Albert Einstein famously said, ‘Creativity is intelligence having fun’. However, despite being supported by one of the most influential scientists of all time, this idea has yet to resonate with the UK school system.
Since I began studying for my GCSEs over a year ago, something became painfully clear to me: the majority of exams I will be taking this Summer (all key stepping stones towards my future career) are tests of memory rather than intelligence and creative thinking. The learning style is forced and rigid, composed entirely of memorisation ad tedium: repeating quote after quote and revising case study after case study.
But what for? To deepen my knowledge and enthusiasm for a subject? Or to meet grade descriptors and mark schemes; to ultimately become another statistic in the education system?
— OpinionPanel (@OpinionPanelC) March 1, 2019
This sort of automated learning is a severe threat to the academically gifted. Students with promising abilities in the sciences or humanities are not nurtured to expand their knowledge and enjoyment; they are pressured into grade targets that the school can use to tick boxes. This is particularly concerning in a world where the need simultaneously creative and academic thinkers to help tackle environmental, economic and social issues. The current system of GCSEs is not a way to help develop the brilliant minds of the future.
Of course, I am not opposed to exams or text book work. Exams can be good measures of student development, and theoretical learning is the basis for any subject. Regardless, there becomes a point when the syllabus becomes too exam-focused. Take the current English Literature GCSE, which asks students to memorise quotes from a range of sources. Many excel in classroom open-book discussions and essays but are let down when exam time comes. In any case asking for repetitive learning, the enthusiasm for the subject is often lost. Surely literary exams should be marked on intelligent discussion of the text in question?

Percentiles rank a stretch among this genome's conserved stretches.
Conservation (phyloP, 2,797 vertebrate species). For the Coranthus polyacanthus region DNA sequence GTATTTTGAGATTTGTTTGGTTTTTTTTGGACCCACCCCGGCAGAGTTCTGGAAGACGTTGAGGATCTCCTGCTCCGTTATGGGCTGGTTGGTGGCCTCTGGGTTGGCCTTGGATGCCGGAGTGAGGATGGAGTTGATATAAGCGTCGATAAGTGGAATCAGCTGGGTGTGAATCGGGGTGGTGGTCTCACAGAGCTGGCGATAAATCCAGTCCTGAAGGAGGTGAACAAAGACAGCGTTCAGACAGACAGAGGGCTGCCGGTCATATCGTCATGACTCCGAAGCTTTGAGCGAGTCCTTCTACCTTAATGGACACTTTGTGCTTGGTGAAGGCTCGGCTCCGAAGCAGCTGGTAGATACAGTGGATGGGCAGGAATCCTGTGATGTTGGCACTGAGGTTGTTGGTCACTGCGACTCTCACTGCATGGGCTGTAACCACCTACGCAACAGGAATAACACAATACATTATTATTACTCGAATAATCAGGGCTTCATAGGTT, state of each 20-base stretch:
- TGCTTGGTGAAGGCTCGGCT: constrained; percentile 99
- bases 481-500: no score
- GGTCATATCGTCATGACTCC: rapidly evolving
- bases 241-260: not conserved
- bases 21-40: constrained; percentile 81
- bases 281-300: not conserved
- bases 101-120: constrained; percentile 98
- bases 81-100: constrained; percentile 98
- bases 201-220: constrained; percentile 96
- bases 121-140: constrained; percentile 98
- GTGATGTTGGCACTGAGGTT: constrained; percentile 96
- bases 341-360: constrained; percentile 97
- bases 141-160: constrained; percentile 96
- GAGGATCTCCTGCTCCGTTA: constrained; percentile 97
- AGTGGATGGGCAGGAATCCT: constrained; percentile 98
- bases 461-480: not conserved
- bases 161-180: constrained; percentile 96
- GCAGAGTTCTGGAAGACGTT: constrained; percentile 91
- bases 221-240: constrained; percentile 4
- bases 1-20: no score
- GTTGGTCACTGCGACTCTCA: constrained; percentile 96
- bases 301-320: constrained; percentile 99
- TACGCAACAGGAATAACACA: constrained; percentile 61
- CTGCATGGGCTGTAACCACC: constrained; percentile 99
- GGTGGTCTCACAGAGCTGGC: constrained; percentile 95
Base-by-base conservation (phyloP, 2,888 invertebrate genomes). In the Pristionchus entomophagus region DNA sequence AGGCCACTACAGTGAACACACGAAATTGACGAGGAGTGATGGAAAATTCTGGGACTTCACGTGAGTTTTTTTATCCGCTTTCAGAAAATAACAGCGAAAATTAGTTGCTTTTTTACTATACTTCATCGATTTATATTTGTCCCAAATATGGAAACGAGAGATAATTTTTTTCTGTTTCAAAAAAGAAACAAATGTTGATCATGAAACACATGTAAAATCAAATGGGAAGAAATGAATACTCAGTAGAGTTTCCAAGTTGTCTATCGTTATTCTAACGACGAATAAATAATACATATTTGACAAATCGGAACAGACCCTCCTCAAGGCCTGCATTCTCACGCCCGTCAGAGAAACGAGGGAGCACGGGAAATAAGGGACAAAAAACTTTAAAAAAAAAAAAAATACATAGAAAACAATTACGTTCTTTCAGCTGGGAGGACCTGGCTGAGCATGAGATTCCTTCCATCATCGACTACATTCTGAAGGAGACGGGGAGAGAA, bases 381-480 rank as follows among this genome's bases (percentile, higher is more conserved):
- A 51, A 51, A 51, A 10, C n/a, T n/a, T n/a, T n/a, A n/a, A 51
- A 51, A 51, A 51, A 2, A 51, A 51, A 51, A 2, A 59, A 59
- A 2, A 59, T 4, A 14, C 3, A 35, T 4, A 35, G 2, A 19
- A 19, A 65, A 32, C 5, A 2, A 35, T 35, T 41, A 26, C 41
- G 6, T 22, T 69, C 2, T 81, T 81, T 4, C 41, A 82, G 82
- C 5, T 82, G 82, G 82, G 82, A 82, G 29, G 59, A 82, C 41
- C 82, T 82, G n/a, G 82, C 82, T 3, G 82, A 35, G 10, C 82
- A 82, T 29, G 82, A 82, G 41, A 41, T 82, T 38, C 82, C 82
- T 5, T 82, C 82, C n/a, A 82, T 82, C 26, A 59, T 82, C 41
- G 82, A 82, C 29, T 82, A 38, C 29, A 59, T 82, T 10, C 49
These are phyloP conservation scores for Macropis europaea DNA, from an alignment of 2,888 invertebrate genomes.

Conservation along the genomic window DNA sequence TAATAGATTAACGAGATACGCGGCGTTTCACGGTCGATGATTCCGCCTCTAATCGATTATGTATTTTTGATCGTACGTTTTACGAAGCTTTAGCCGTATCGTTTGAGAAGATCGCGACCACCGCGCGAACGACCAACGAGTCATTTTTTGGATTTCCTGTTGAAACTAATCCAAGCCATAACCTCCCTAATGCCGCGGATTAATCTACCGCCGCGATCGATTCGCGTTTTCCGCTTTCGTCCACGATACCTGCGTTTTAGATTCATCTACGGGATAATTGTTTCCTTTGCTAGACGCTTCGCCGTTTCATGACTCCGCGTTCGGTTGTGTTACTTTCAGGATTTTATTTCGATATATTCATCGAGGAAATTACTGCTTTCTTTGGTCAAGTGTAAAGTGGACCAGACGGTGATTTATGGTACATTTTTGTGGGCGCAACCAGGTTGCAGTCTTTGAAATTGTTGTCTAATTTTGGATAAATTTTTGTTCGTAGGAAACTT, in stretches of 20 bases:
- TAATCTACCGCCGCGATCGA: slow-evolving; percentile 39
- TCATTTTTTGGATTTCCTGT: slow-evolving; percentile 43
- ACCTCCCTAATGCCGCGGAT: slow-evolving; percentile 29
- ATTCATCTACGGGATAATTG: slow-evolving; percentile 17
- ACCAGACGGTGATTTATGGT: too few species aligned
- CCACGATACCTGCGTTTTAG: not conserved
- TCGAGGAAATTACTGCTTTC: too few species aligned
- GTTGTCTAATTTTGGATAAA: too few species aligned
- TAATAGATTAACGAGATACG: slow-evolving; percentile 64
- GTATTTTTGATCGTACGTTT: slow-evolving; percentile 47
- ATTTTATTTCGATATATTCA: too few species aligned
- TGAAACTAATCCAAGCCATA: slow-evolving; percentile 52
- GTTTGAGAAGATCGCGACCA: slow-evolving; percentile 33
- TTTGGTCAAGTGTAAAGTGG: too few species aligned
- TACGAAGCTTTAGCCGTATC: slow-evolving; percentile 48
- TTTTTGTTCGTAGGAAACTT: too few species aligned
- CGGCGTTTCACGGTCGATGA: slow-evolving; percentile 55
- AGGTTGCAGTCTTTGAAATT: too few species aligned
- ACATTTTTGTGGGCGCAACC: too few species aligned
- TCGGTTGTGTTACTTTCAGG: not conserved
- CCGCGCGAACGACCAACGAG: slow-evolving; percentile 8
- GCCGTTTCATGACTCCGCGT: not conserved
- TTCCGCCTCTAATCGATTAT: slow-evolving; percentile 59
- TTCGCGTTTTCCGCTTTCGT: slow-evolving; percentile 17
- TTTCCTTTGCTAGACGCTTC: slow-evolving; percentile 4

Also prominent is the issue of connecting with students. In the English Literature specification, 3 works are studied. In my case Romeo & Juliet, Great Expectations and Lord of The Flies form the short-sighted range of texts undergoing analysis. While it’s important to have an appreciation for literature throughout history, a lack of truly modern novels leaves students unaware of the beautiful literature of today, discussing topics relevant to their own lives. A mixture of old and new texts is needed to engage students, which the current system has not even attempted to do.
What upsets me the most about the GCSE system is how it is distancing students from subjects. It’s disheartening to hear how the pressure of English exams are causing creative writing and appreciation of literature to become a chore, or how the natural world (which is in need of help from brilliant minds more than ever) is being condensed into biology textbooks, removed from what students can find around them.
If we want to prepare students for academic success, we need to teach them creative thinking and practical application as well as theoretical knowledge. For example, allowing students to plan their own scientific experiments and then teaching them to write follow-up reports would be a far more engaging method of teaching science.
If we want the system to change, there needs to be a better connection between student voices, teacher observations and political figures. Those making the decisions seem disconnected from modern students, and it is only by making our voices heard that we can make things change.